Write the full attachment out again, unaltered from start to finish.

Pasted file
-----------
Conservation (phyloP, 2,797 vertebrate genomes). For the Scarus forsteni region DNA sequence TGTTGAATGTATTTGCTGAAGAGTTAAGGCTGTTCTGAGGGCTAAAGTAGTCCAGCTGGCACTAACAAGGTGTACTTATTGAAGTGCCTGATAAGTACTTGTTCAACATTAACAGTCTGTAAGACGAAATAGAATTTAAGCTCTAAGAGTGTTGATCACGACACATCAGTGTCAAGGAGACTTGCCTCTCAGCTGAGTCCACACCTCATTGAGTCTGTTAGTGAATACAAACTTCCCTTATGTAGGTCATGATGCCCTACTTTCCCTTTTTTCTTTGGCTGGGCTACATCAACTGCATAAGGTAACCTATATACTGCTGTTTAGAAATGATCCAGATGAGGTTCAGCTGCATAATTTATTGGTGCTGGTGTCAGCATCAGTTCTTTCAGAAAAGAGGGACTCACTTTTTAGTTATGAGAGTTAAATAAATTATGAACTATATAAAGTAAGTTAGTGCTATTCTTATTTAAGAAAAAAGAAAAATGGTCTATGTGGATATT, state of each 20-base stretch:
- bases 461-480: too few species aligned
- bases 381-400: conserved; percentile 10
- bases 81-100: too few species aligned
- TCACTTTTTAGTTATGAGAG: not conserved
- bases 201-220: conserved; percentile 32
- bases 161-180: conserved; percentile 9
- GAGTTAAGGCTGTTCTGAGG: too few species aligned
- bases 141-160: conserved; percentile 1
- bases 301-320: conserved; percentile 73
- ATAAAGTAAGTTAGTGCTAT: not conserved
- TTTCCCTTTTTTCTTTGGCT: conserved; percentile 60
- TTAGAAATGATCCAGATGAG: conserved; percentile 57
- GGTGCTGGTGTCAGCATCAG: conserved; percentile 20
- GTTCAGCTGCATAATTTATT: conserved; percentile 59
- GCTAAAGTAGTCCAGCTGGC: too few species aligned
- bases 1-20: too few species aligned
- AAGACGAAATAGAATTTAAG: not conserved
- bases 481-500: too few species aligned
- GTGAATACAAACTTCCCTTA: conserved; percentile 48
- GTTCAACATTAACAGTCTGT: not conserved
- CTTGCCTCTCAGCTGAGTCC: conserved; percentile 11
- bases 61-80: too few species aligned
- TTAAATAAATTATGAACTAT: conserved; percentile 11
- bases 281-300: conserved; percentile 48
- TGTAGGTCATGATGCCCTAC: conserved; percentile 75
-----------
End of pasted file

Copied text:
Conservation (phyloP, 2,797 vertebrate genomes). For the Scarus forsteni region DNA sequence TGTTGAATGTATTTGCTGAAGAGTTAAGGCTGTTCTGAGGGCTAAAGTAGTCCAGCTGGCACTAACAAGGTGTACTTATTGAAGTGCCTGATAAGTACTTGTTCAACATTAACAGTCTGTAAGACGAAATAGAATTTAAGCTCTAAGAGTGTTGATCACGACACATCAGTGTCAAGGAGACTTGCCTCTCAGCTGAGTCCACACCTCATTGAGTCTGTTAGTGAATACAAACTTCCCTTATGTAGGTCATGATGCCCTACTTTCCCTTTTTTCTTTGGCTGGGCTACATCAACTGCATAAGGTAACCTATATACTGCTGTTTAGAAATGATCCAGATGAGGTTCAGCTGCATAATTTATTGGTGCTGGTGTCAGCATCAGTTCTTTCAGAAAAGAGGGACTCACTTTTTAGTTATGAGAGTTAAATAAATTATGAACTATATAAAGTAAGTTAGTGCTATTCTTATTTAAGAAAAAAGAAAAATGGTCTATGTGGATATT, state of each 20-base stretch:
- bases 461-480: too few species aligned
- bases 381-400: conserved; percentile 10
- bases 81-100: too few species aligned
- TCACTTTTTAGTTATGAGAG: not conserved
- bases 201-220: conserved; percentile 32
- bases 161-180: conserved; percentile 9
- GAGTTAAGGCTGTTCTGAGG: too few species aligned
- bases 141-160: conserved; percentile 1
- bases 301-320: conserved; percentile 73
- ATAAAGTAAGTTAGTGCTAT: not conserved
- TTTCCCTTTTTTCTTTGGCT: conserved; percentile 60
- TTAGAAATGATCCAGATGAG: conserved; percentile 57
- GGTGCTGGTGTCAGCATCAG: conserved; percentile 20
- GTTCAGCTGCATAATTTATT: conserved; percentile 59
- GCTAAAGTAGTCCAGCTGGC: too few species aligned
- bases 1-20: too few species aligned
- AAGACGAAATAGAATTTAAG: not conserved
- bases 481-500: too few species aligned
- GTGAATACAAACTTCCCTTA: conserved; percentile 48
- GTTCAACATTAACAGTCTGT: not conserved
- CTTGCCTCTCAGCTGAGTCC: conserved; percentile 11
- bases 61-80: too few species aligned
- TTAAATAAATTATGAACTAT: conserved; percentile 11
- bases 281-300: conserved; percentile 48
- TGTAGGTCATGATGCCCTAC: conserved; percentile 75